Knock Knock, It’s Zika

May 3, 2016

Travel ConceptIf you’re not preparing for Zika with some extra immune support, it’s time to get on that.

Puerto Rico is getting hit with Zika, and it’s likely to be bad—they aren’t equipped for the hundred of microcephaly births that are expected, nor severe side-effects like Guillain-Barre. The sweep of Zika through Puerto Rico is almost certainly foretelling what’s about to happen in the warmer, more humid parts of the US—particularly Florida, and the American South (and potentially up the East coast, across the South West, and if it spread to another related mosquito, pretty deeply into the US including the midwest, parts of CO, and most of California.).

A few hundred people in the mainland US have already come back with Zika, including a few pregnant women. We haven’t found any areas where the mosquitoes are carrying it yet (the transfer being from an infected person to a mosquito to someone who hasn’t traveled), but mosquito season is just beginning, and the people who’ve been tested almost certainly only represent a small subset of the actual number of mainland cases: those with severe symptoms (only about 1 in 3 people with Zika get symptoms—probably related to their immune system strength, although it doesn’t alleviate the risk to unborn babies), and people who’ve been proactive about getting screened.

Here’s some important information:

-The mosquitoes that carry Zika are active all day. Remember West Nile? (It’s still a risk, by the way.) The mosquitoes that carry West Nile were active at dawn and dusk. Zika mosquitoes (Aedes Aegypti) are active all day long. They also live more closely with humans (potentially in your home) and are super hardy, so spraying isn’t going to be enough.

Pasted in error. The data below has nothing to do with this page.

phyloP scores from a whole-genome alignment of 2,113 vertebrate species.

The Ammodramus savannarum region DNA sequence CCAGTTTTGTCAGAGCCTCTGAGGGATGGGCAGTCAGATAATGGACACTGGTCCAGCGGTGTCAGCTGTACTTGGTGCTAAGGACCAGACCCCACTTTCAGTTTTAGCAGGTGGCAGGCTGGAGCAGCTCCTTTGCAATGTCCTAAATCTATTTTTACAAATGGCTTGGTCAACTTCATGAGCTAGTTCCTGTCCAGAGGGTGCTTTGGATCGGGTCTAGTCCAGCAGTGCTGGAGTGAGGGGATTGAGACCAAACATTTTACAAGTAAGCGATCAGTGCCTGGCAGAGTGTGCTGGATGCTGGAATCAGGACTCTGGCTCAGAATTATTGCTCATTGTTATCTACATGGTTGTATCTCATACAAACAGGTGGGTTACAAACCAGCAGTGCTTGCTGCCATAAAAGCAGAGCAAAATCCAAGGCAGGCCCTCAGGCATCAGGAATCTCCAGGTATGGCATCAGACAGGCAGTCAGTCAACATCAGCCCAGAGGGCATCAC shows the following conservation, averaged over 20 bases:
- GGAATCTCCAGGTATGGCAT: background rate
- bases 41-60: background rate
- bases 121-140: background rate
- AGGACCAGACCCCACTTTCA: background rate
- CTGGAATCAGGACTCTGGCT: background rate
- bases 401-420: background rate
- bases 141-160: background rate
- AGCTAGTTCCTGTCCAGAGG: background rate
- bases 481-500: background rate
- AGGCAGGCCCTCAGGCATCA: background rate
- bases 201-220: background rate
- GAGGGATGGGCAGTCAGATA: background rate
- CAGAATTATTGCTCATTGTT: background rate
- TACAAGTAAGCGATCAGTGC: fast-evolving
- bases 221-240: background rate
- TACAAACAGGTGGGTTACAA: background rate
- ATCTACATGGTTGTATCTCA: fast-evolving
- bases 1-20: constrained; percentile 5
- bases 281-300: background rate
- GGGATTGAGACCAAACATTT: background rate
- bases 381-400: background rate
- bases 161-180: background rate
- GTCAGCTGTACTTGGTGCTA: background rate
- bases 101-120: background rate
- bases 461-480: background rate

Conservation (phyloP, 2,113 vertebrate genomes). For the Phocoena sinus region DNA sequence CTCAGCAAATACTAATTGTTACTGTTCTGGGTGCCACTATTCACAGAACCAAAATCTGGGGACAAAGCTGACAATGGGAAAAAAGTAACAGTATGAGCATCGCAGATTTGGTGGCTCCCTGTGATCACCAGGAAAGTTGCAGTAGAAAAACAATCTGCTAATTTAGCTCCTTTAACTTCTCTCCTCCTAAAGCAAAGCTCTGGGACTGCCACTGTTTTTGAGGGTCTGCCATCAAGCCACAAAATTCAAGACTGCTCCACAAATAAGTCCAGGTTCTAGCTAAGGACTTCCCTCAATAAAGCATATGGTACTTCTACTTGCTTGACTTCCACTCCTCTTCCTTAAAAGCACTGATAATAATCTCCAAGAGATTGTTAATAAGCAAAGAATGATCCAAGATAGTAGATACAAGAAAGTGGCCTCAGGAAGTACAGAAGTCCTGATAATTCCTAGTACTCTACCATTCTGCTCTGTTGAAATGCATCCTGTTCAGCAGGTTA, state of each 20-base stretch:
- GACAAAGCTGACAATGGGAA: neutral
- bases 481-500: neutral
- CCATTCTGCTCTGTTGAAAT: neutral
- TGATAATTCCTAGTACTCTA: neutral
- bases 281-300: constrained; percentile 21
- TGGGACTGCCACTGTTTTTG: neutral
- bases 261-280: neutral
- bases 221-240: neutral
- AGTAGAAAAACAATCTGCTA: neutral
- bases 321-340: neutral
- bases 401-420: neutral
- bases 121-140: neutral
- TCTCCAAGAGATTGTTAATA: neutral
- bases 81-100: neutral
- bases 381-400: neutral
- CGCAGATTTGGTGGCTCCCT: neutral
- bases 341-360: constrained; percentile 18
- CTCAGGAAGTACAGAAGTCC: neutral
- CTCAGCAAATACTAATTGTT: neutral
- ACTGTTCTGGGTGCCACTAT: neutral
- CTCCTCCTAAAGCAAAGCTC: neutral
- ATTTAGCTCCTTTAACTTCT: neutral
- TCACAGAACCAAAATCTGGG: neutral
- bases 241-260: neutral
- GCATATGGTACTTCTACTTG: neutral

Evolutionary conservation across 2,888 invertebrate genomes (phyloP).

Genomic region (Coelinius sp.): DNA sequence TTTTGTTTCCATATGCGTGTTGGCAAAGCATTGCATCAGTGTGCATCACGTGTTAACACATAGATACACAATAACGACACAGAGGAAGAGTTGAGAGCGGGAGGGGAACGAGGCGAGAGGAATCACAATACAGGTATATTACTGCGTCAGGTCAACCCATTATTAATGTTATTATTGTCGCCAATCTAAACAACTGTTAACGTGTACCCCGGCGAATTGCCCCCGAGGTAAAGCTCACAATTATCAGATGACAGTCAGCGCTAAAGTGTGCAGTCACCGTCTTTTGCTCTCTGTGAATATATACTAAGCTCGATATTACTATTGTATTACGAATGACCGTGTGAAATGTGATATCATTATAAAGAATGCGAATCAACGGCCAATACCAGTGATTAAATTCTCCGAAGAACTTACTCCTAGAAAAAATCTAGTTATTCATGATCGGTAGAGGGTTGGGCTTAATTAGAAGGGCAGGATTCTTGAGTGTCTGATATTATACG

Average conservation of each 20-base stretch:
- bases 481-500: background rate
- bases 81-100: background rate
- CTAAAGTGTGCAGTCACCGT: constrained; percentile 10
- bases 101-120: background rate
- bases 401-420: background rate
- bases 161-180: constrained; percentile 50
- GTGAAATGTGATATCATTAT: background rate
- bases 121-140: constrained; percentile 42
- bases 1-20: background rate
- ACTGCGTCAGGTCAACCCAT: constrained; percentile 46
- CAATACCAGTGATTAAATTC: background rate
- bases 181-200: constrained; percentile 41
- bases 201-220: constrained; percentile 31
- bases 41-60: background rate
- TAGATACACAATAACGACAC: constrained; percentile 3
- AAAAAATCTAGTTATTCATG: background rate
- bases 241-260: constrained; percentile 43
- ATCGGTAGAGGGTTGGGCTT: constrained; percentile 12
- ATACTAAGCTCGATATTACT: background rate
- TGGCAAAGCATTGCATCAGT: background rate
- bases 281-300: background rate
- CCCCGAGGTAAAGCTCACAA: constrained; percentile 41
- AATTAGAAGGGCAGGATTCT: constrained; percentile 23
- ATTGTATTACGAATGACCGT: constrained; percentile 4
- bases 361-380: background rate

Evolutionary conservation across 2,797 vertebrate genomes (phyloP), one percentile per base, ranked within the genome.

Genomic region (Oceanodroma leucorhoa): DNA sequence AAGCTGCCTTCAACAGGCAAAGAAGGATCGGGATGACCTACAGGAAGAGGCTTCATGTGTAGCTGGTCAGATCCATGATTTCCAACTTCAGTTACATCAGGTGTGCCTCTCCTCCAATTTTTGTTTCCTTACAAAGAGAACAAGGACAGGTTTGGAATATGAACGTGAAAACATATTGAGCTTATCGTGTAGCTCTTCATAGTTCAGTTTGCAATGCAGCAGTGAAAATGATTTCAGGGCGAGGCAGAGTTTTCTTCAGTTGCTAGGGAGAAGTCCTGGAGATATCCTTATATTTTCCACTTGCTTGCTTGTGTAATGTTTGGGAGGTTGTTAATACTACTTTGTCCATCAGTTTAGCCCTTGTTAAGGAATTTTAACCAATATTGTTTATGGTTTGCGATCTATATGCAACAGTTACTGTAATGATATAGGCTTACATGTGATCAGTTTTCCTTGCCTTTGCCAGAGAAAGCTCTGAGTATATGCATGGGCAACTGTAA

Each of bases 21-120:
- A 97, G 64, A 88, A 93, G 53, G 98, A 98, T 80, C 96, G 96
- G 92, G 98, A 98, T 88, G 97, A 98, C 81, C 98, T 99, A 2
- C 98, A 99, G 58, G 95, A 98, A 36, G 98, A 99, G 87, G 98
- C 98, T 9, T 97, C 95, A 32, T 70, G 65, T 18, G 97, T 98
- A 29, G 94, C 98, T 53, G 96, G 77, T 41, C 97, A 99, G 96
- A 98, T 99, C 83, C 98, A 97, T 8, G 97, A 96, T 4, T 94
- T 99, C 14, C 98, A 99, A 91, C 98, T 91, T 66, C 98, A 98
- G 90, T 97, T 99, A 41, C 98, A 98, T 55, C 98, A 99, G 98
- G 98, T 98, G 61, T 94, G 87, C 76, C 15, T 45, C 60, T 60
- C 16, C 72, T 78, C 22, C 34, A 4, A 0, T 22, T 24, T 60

-You can ward off some of the risk for severe symptoms by keeping your immune system strong. Staying up all night/drinking/overworking yourself in nature is a bad idea right now. Add a little extra support for your immune system with colloidal silver.

-Pregnant women are getting the attention because microcephaly is tragic (and there’s risk for other side-effects, like blindness)—but older men are another group at increased risk for severe side-effects (Guillain-Barre!). Really, everyone has a small risk of disaster facing them from a mosquito bite, there’s just a few groups we’ve identified as higher-risk.

-Use long-sleeves and bug spray to keep mosquitoes from biting! Defense should be a priority every time you go out, especially if you’re in a part of the country with Aedes aegypti.

What’s your community doing about Zika?

Comments on this entry are closed.

Previous post:

Next post: